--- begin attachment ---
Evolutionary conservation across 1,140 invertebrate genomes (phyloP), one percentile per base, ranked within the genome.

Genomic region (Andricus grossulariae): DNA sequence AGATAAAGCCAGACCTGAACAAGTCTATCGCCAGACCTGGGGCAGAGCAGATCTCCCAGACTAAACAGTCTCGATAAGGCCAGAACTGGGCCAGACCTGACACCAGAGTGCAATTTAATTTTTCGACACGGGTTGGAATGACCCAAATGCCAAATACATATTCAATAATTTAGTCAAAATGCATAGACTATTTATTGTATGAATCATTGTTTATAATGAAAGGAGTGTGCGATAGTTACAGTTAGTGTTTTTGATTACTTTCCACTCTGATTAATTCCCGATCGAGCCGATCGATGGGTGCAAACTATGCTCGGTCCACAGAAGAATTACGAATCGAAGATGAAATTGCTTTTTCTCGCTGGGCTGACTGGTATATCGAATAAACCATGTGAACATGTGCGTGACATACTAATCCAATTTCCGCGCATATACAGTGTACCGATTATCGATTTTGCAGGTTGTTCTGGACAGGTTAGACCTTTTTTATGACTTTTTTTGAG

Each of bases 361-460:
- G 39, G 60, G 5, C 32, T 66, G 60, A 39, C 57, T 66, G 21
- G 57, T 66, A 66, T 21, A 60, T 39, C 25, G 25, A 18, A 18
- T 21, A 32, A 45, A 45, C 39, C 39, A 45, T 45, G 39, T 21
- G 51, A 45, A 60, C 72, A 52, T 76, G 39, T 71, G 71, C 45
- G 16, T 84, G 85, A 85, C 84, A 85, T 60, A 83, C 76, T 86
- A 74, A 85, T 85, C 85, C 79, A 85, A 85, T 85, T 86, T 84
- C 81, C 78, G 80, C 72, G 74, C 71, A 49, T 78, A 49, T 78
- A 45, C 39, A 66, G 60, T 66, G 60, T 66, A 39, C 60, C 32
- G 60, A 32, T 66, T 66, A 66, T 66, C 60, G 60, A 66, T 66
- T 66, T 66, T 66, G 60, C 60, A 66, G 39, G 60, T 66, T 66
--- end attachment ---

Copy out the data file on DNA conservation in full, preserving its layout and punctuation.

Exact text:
Evolutionary conservation across 1,140 invertebrate genomes (phyloP), one percentile per base, ranked within the genome.

Genomic region (Andricus grossulariae): DNA sequence AGATAAAGCCAGACCTGAACAAGTCTATCGCCAGACCTGGGGCAGAGCAGATCTCCCAGACTAAACAGTCTCGATAAGGCCAGAACTGGGCCAGACCTGACACCAGAGTGCAATTTAATTTTTCGACACGGGTTGGAATGACCCAAATGCCAAATACATATTCAATAATTTAGTCAAAATGCATAGACTATTTATTGTATGAATCATTGTTTATAATGAAAGGAGTGTGCGATAGTTACAGTTAGTGTTTTTGATTACTTTCCACTCTGATTAATTCCCGATCGAGCCGATCGATGGGTGCAAACTATGCTCGGTCCACAGAAGAATTACGAATCGAAGATGAAATTGCTTTTTCTCGCTGGGCTGACTGGTATATCGAATAAACCATGTGAACATGTGCGTGACATACTAATCCAATTTCCGCGCATATACAGTGTACCGATTATCGATTTTGCAGGTTGTTCTGGACAGGTTAGACCTTTTTTATGACTTTTTTTGAG

Each of bases 361-460:
- G 39, G 60, G 5, C 32, T 66, G 60, A 39, C 57, T 66, G 21
- G 57, T 66, A 66, T 21, A 60, T 39, C 25, G 25, A 18, A 18
- T 21, A 32, A 45, A 45, C 39, C 39, A 45, T 45, G 39, T 21
- G 51, A 45, A 60, C 72, A 52, T 76, G 39, T 71, G 71, C 45
- G 16, T 84, G 85, A 85, C 84, A 85, T 60, A 83, C 76, T 86
- A 74, A 85, T 85, C 85, C 79, A 85, A 85, T 85, T 86, T 84
- C 81, C 78, G 80, C 72, G 74, C 71, A 49, T 78, A 49, T 78
- A 45, C 39, A 66, G 60, T 66, G 60, T 66, A 39, C 60, C 32
- G 60, A 32, T 66, T 66, A 66, T 66, C 60, G 60, A 66, T 66
- T 66, T 66, T 66, G 60, C 60, A 66, G 39, G 60, T 66, T 66